The Seven Most Important Leadership Styles

Leadership Styles

While in a management position, it is paramount to understand the different leadership styles you can apply to successfully lead a team.

Don’t be surprised when employees start quitting after you resume a management position. Unbeknownst to many, most employees quit managers and not the job. That’s why you need to be aware of the different leadership styles you can apply to different teams.

When we talk about a leadership style, we simply mean the practical way you choose to lead and work with the team you lead. It includes and is not limited to the way you make decisions, exercise authority, manages projects, communicates with team members, and conduct your day-to-day operations.

You can apply several management styles depending on the situation at hand and the type of team you manage.

Here are the seven most essential leadership styles.

7 Most Essential Leadership Styles

1. Democratic

This is one of the most popular leadership styles used by different managers in their operations.

In democratic leadership, decision-making is open to the entire team. Therefore, team members work towards a common goal. Unfortunately, this style is not suitable for a team if the team you lead comprises individuals with various metrics.

An example of this managerial style is to ask a person, even if there is an urgent task. For example: “Hey Carl, could you write my essays for me within the hour?”

The high level of collaboration experienced by members of a team with a democratic management style increases morale. However, decision-making processes are slower because members have to reach a consensus.

2. Autocratic

Autocratic managers give limited orders that offer team members room for creativity. Employees are expected to work toward predetermined objectives or goals even with their creativity. The tasks you assign to your subordinates have fixed deadlines and instructions.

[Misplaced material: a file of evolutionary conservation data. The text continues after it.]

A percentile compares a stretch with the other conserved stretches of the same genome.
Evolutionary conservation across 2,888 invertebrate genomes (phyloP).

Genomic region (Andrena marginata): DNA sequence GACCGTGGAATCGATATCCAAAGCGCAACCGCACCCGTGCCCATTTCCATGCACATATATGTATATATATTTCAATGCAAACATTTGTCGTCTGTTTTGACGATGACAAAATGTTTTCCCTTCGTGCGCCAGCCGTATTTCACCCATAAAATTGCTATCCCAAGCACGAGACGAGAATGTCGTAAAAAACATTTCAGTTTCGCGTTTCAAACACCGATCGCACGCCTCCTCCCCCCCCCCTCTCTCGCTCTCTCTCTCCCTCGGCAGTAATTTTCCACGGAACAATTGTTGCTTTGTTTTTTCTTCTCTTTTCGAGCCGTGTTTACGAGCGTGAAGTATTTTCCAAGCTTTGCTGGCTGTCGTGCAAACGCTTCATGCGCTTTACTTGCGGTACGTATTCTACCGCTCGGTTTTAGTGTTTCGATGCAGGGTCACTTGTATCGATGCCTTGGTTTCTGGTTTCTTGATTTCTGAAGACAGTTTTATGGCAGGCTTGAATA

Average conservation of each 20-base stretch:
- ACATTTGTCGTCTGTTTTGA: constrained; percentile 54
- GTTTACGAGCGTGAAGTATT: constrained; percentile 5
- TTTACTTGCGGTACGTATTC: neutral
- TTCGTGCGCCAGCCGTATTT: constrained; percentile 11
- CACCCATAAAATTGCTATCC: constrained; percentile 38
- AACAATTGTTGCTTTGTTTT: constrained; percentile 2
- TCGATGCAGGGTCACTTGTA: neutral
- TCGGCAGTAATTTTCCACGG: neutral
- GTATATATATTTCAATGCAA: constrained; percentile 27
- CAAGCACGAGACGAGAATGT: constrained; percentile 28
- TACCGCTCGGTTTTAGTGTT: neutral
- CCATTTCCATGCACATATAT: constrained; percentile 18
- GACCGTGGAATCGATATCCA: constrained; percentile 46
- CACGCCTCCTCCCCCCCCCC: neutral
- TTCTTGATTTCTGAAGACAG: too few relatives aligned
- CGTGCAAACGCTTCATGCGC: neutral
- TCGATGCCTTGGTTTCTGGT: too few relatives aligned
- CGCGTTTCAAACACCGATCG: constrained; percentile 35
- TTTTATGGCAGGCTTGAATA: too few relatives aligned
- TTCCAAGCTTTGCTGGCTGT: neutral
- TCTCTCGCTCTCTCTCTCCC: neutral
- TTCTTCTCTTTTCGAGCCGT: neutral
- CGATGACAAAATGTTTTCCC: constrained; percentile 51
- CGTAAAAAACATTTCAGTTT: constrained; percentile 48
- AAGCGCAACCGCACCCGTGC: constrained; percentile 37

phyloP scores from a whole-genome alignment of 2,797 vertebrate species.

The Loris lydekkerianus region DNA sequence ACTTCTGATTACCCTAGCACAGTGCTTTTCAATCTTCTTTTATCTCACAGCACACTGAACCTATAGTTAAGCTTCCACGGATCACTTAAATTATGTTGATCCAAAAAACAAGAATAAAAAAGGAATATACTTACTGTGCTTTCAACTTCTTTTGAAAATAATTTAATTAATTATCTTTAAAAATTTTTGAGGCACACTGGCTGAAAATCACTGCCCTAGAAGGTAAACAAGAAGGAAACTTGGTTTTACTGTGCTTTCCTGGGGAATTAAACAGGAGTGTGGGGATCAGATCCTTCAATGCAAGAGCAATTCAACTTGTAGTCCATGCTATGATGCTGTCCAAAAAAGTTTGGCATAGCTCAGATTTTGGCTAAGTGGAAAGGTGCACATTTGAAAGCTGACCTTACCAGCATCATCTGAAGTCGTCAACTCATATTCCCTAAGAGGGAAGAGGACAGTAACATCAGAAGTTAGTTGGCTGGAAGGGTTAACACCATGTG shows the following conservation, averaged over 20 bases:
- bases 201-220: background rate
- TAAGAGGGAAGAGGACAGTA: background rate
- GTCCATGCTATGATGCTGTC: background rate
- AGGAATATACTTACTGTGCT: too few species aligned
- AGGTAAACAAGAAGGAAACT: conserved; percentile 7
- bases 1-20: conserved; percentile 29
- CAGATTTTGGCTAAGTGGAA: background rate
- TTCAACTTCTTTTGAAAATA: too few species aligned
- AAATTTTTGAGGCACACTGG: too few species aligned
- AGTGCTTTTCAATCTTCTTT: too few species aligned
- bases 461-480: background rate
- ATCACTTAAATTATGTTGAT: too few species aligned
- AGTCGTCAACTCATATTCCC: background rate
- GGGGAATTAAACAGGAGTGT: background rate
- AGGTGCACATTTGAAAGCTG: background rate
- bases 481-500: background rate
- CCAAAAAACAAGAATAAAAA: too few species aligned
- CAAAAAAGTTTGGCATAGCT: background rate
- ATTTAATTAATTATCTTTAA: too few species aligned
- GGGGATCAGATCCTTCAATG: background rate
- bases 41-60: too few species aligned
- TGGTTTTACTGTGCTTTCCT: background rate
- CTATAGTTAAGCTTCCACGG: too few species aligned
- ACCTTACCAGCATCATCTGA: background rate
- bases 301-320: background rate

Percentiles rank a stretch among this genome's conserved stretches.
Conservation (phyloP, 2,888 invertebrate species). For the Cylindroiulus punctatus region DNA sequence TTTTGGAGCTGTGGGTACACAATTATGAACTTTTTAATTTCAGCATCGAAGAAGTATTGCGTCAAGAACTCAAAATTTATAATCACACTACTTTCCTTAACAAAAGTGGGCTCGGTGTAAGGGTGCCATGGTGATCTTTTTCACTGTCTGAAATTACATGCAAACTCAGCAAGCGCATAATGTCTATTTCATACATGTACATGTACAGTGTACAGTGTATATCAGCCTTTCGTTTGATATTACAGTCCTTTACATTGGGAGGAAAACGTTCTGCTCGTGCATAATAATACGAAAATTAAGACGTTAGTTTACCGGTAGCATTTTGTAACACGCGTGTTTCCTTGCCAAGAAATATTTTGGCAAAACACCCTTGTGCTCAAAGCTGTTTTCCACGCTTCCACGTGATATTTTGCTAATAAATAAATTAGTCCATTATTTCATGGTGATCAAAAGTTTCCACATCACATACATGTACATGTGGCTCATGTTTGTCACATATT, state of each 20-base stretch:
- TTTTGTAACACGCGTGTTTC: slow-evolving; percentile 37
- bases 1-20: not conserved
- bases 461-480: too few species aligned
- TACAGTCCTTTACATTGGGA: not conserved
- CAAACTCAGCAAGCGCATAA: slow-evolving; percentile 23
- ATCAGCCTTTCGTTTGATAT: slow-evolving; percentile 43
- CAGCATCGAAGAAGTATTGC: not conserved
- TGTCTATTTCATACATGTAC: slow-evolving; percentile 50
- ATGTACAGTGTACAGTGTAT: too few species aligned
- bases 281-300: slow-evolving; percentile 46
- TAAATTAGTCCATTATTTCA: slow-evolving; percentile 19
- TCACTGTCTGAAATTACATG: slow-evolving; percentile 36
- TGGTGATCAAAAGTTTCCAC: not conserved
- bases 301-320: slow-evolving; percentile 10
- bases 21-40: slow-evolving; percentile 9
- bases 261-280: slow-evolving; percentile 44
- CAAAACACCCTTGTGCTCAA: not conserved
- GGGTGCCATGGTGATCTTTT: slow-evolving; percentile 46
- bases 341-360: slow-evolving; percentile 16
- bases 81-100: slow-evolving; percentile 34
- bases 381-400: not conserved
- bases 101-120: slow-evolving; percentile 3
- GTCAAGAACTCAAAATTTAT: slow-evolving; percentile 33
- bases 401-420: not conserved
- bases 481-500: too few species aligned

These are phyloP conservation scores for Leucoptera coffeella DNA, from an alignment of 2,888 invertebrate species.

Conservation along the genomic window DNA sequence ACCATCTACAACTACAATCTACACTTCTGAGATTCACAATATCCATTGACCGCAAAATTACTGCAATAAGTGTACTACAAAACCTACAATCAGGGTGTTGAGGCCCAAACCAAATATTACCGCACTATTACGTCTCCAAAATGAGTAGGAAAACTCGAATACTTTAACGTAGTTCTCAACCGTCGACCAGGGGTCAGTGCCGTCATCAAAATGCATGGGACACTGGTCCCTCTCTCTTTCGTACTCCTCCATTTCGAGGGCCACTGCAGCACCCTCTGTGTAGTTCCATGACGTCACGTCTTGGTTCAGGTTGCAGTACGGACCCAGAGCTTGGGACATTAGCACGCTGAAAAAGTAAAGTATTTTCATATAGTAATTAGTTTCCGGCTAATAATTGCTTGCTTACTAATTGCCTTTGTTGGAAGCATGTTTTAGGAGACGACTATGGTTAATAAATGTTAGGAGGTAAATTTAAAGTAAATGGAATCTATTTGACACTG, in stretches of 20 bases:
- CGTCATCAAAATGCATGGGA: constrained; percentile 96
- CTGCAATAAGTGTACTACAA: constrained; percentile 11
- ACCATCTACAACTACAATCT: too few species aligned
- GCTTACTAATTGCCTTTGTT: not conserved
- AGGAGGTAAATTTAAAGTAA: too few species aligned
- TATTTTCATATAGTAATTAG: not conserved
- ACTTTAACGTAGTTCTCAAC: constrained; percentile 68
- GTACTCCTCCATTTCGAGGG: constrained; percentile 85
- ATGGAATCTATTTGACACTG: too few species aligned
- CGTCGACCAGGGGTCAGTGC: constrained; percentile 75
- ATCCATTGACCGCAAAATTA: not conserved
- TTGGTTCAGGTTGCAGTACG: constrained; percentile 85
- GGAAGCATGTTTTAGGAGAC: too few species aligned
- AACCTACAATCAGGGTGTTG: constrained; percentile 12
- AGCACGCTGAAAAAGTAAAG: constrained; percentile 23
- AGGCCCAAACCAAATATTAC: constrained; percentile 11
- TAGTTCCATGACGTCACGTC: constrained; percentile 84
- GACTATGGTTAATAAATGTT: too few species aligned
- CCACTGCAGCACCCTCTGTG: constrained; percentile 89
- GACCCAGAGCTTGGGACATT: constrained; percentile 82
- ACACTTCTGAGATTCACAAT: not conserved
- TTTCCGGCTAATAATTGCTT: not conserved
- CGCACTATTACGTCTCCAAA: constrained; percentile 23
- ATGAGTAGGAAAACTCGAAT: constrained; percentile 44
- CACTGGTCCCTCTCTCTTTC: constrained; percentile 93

Although there are several arguments against this type of leadership, we cannot conclude about its ineffectiveness.

Unilateral decision-making processes are instantaneous and time-saving. This style has been blamed on several occasions for employee dissatisfaction. Managers are encouraged to apply it only when necessary.

3. Laissez-Faire

This is one of the most complex and contradictory types of leadership. Leadership roles are unclear because all team members have equal decision-making rights. All individual contributions in decision-making are considered with respect and due diligence.

Your reports are supposed to sit and make a decision in your absence as team leader. Employees feel important because of their “unusual” role, but this ends up confusing the organization.

When you have a team of highly skilled professionals, you should consider using this style of leadership because they are all experts and will not frustrate with their decisions.

4. Agile leadership

Although unique, this leadership style focuses on the personality of the leader. A well-defined vision of success guides journalists. The leader may write his or her agenda for success or work to achieve the company’s mission. Everything you do as a leader is for the success of the company.

Agile leadership is motivating because the leader serves as a role model. Unfortunately, team members are likely to lose focus trying to be recognized by their boss.

This type of leadership seeks employee growth and development. The leader is also well informed of current trends and therefore works to ensure that the company he or she leads does not fall behind.

5. Servant Leadership

In this type of leadership style, the manager prioritizes service to the company’s employees. The leader is always on the lookout for ways to foster greater cohesion with employees. His interaction and consultation are continuous.

As a team leader, he must perform identical tasks for his employees and be present in their work environment. Employees are highly motivated by this type of leadership. Servant leadership does not work well with a self-motivated team.

6. Directive leadership

This is a type of leadership in which the director makes all decisions independently without regard to member input.

Younger members are expected to implement decisions without modification. With this type of leadership, employees are less motivated in their activities. However, it is advantageous because it saves the time needed for consultative decision-making.

7. Collaborative Leadership

Decision-making in collaborative leadership is a function of the team leader, but it takes into account the input of employees.

When planning the implementation of something, the leader consults with those with extensive experience and other team members. Members are expected to contribute to the team leader’s issues, options, or problems raised by the issues.

Employees are motivated by collaborative leadership and feel valued for participating in decision-making.


We have seen that there are several leadership styles that managers/team leaders can apply. It is up to you to choose the one that suits your organization or the situation.

The leadership style you choose should depend on the urgency of the decision, the academic and professional qualifications of the team members, and other important organizational aspects.

Choosing a leadership style that fits the organization ensures your success. If you are unwilling to choose a leadership style, you will see employees leave your company.